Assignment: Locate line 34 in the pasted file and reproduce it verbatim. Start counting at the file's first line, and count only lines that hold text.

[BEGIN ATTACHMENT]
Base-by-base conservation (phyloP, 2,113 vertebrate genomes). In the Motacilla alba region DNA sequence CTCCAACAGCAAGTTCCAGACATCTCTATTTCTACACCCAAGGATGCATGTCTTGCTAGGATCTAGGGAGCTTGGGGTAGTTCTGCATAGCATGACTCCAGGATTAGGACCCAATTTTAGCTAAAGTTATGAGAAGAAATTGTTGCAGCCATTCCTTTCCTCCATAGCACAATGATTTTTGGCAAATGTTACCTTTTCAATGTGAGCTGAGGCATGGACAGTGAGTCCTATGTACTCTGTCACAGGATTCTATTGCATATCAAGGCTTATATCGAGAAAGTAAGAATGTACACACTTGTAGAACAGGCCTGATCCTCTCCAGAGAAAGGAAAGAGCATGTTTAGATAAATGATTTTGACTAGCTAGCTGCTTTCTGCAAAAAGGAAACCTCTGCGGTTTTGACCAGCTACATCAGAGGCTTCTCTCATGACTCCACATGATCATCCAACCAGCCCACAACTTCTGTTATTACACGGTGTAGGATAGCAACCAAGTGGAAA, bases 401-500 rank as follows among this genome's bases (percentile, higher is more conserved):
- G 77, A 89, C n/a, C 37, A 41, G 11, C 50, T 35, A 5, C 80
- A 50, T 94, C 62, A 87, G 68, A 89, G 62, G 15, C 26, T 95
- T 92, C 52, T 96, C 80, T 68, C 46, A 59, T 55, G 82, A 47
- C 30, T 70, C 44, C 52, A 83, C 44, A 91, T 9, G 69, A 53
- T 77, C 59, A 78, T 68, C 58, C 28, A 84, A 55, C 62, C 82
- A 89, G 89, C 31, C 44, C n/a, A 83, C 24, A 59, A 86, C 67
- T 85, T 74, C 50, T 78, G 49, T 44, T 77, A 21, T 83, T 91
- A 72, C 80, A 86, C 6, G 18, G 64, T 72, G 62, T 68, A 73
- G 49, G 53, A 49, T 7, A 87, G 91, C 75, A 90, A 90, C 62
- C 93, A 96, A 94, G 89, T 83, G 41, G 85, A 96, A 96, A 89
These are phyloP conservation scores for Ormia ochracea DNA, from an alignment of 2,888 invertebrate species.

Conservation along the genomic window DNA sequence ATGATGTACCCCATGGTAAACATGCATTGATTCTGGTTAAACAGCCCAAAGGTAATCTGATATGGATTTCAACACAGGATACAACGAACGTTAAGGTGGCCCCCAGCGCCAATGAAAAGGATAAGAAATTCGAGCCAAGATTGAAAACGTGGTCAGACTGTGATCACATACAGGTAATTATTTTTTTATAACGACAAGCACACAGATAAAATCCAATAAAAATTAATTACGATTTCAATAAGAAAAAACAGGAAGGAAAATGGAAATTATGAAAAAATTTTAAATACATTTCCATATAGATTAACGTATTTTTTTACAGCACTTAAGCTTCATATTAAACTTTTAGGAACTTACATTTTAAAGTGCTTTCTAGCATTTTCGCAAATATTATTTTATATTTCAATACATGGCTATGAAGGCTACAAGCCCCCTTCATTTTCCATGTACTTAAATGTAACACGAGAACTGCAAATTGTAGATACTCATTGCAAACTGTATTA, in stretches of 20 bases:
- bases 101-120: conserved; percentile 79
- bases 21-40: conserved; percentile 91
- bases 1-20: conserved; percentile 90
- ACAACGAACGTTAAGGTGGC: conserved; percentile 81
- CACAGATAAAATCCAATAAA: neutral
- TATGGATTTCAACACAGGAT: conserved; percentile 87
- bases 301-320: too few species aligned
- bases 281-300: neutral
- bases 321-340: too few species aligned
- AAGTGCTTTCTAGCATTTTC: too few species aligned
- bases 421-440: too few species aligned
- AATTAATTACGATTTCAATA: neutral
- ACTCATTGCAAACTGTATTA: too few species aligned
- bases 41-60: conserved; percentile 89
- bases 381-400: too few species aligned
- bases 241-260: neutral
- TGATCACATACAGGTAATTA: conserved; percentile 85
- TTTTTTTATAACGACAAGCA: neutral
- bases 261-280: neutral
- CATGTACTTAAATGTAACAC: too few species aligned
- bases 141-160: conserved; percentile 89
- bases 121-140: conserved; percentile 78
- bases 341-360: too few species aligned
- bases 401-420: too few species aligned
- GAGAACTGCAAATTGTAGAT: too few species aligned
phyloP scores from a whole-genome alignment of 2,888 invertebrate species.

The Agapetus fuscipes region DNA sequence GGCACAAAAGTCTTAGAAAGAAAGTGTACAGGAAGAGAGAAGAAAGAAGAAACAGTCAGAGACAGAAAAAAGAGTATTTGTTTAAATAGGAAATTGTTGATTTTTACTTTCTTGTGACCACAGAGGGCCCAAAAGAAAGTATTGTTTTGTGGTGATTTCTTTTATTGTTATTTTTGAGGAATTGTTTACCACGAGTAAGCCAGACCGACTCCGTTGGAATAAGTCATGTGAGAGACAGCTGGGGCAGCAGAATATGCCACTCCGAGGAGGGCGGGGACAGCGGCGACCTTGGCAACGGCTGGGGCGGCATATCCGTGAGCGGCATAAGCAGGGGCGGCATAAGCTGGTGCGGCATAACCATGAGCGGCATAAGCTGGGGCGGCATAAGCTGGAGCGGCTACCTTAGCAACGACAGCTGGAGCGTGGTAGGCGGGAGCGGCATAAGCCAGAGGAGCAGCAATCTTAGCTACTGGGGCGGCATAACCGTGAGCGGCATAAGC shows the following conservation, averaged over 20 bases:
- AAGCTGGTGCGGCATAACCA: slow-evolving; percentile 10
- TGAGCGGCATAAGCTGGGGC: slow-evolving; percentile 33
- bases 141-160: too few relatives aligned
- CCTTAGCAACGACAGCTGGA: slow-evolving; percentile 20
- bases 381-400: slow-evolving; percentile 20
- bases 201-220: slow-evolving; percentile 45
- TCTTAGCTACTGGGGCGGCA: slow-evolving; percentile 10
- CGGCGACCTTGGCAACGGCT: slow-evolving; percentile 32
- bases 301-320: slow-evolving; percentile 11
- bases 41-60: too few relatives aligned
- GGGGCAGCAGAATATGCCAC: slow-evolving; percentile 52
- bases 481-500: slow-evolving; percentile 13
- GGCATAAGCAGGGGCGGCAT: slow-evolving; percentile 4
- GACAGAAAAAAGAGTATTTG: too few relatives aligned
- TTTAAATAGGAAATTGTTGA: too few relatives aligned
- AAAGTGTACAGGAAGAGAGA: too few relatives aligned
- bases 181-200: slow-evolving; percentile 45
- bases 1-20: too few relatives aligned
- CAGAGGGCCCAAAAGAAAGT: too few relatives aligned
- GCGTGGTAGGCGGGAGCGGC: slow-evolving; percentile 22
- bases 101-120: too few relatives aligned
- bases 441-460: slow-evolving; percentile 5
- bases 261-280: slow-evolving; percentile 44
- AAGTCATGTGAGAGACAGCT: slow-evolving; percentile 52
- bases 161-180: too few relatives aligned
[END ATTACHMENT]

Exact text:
- bases 141-160: conserved; percentile 89